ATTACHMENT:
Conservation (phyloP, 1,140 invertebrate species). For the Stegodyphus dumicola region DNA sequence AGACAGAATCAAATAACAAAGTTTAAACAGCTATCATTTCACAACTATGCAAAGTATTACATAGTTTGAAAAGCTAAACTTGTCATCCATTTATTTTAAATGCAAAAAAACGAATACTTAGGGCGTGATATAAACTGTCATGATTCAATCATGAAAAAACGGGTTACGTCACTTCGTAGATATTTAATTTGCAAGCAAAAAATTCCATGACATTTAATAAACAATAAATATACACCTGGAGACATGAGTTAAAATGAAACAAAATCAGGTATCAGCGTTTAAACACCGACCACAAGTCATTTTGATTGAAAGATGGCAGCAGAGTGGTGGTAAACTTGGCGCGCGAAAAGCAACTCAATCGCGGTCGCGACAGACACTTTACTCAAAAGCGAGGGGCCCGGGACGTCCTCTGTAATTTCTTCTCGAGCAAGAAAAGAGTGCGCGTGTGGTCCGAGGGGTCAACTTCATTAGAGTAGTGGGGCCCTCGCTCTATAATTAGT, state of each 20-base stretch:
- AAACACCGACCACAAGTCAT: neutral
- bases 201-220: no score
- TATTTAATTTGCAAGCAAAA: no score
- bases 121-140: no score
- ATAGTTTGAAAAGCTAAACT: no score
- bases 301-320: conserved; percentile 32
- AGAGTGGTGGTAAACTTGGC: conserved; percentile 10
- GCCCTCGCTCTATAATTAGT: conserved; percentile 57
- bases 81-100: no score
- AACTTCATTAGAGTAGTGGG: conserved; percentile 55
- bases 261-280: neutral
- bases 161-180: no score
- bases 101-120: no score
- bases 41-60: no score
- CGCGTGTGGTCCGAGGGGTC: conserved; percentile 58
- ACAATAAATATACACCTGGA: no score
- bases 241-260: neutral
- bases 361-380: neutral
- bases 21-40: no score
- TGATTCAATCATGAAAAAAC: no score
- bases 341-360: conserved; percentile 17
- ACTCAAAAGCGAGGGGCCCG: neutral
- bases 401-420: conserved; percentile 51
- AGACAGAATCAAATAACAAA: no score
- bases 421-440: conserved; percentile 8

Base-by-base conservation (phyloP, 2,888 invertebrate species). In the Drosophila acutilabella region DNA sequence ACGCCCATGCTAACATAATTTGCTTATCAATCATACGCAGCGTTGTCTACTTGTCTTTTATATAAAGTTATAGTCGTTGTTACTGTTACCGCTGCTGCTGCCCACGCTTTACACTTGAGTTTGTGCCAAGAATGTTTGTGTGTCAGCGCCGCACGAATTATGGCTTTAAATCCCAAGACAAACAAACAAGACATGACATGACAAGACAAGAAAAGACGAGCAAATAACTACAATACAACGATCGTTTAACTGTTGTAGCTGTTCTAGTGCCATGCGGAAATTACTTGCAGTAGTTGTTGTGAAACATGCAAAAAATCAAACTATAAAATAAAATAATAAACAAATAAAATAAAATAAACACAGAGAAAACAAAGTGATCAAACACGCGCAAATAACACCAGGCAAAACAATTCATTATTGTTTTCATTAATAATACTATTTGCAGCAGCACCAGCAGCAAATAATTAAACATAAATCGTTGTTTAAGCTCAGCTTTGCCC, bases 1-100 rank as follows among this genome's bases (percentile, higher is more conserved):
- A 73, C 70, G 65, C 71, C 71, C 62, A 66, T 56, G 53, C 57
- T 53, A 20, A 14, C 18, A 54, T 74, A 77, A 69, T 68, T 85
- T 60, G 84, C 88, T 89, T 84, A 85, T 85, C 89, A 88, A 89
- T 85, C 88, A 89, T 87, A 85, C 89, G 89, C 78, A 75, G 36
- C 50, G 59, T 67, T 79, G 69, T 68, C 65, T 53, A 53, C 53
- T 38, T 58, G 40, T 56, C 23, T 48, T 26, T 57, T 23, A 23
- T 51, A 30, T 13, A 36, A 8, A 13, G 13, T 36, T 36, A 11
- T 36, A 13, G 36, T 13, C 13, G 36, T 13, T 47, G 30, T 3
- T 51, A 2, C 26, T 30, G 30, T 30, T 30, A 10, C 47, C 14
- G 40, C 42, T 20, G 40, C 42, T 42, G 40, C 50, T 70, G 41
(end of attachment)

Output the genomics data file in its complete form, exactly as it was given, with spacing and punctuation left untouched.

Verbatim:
Conservation (phyloP, 1,140 invertebrate species). For the Stegodyphus dumicola region DNA sequence AGACAGAATCAAATAACAAAGTTTAAACAGCTATCATTTCACAACTATGCAAAGTATTACATAGTTTGAAAAGCTAAACTTGTCATCCATTTATTTTAAATGCAAAAAAACGAATACTTAGGGCGTGATATAAACTGTCATGATTCAATCATGAAAAAACGGGTTACGTCACTTCGTAGATATTTAATTTGCAAGCAAAAAATTCCATGACATTTAATAAACAATAAATATACACCTGGAGACATGAGTTAAAATGAAACAAAATCAGGTATCAGCGTTTAAACACCGACCACAAGTCATTTTGATTGAAAGATGGCAGCAGAGTGGTGGTAAACTTGGCGCGCGAAAAGCAACTCAATCGCGGTCGCGACAGACACTTTACTCAAAAGCGAGGGGCCCGGGACGTCCTCTGTAATTTCTTCTCGAGCAAGAAAAGAGTGCGCGTGTGGTCCGAGGGGTCAACTTCATTAGAGTAGTGGGGCCCTCGCTCTATAATTAGT, state of each 20-base stretch:
- AAACACCGACCACAAGTCAT: neutral
- bases 201-220: no score
- TATTTAATTTGCAAGCAAAA: no score
- bases 121-140: no score
- ATAGTTTGAAAAGCTAAACT: no score
- bases 301-320: conserved; percentile 32
- AGAGTGGTGGTAAACTTGGC: conserved; percentile 10
- GCCCTCGCTCTATAATTAGT: conserved; percentile 57
- bases 81-100: no score
- AACTTCATTAGAGTAGTGGG: conserved; percentile 55
- bases 261-280: neutral
- bases 161-180: no score
- bases 101-120: no score
- bases 41-60: no score
- CGCGTGTGGTCCGAGGGGTC: conserved; percentile 58
- ACAATAAATATACACCTGGA: no score
- bases 241-260: neutral
- bases 361-380: neutral
- bases 21-40: no score
- TGATTCAATCATGAAAAAAC: no score
- bases 341-360: conserved; percentile 17
- ACTCAAAAGCGAGGGGCCCG: neutral
- bases 401-420: conserved; percentile 51
- AGACAGAATCAAATAACAAA: no score
- bases 421-440: conserved; percentile 8

Base-by-base conservation (phyloP, 2,888 invertebrate species). In the Drosophila acutilabella region DNA sequence ACGCCCATGCTAACATAATTTGCTTATCAATCATACGCAGCGTTGTCTACTTGTCTTTTATATAAAGTTATAGTCGTTGTTACTGTTACCGCTGCTGCTGCCCACGCTTTACACTTGAGTTTGTGCCAAGAATGTTTGTGTGTCAGCGCCGCACGAATTATGGCTTTAAATCCCAAGACAAACAAACAAGACATGACATGACAAGACAAGAAAAGACGAGCAAATAACTACAATACAACGATCGTTTAACTGTTGTAGCTGTTCTAGTGCCATGCGGAAATTACTTGCAGTAGTTGTTGTGAAACATGCAAAAAATCAAACTATAAAATAAAATAATAAACAAATAAAATAAAATAAACACAGAGAAAACAAAGTGATCAAACACGCGCAAATAACACCAGGCAAAACAATTCATTATTGTTTTCATTAATAATACTATTTGCAGCAGCACCAGCAGCAAATAATTAAACATAAATCGTTGTTTAAGCTCAGCTTTGCCC, bases 1-100 rank as follows among this genome's bases (percentile, higher is more conserved):
- A 73, C 70, G 65, C 71, C 71, C 62, A 66, T 56, G 53, C 57
- T 53, A 20, A 14, C 18, A 54, T 74, A 77, A 69, T 68, T 85
- T 60, G 84, C 88, T 89, T 84, A 85, T 85, C 89, A 88, A 89
- T 85, C 88, A 89, T 87, A 85, C 89, G 89, C 78, A 75, G 36
- C 50, G 59, T 67, T 79, G 69, T 68, C 65, T 53, A 53, C 53
- T 38, T 58, G 40, T 56, C 23, T 48, T 26, T 57, T 23, A 23
- T 51, A 30, T 13, A 36, A 8, A 13, G 13, T 36, T 36, A 11
- T 36, A 13, G 36, T 13, C 13, G 36, T 13, T 47, G 30, T 3
- T 51, A 2, C 26, T 30, G 30, T 30, T 30, A 10, C 47, C 14
- G 40, C 42, T 20, G 40, C 42, T 42, G 40, C 50, T 70, G 41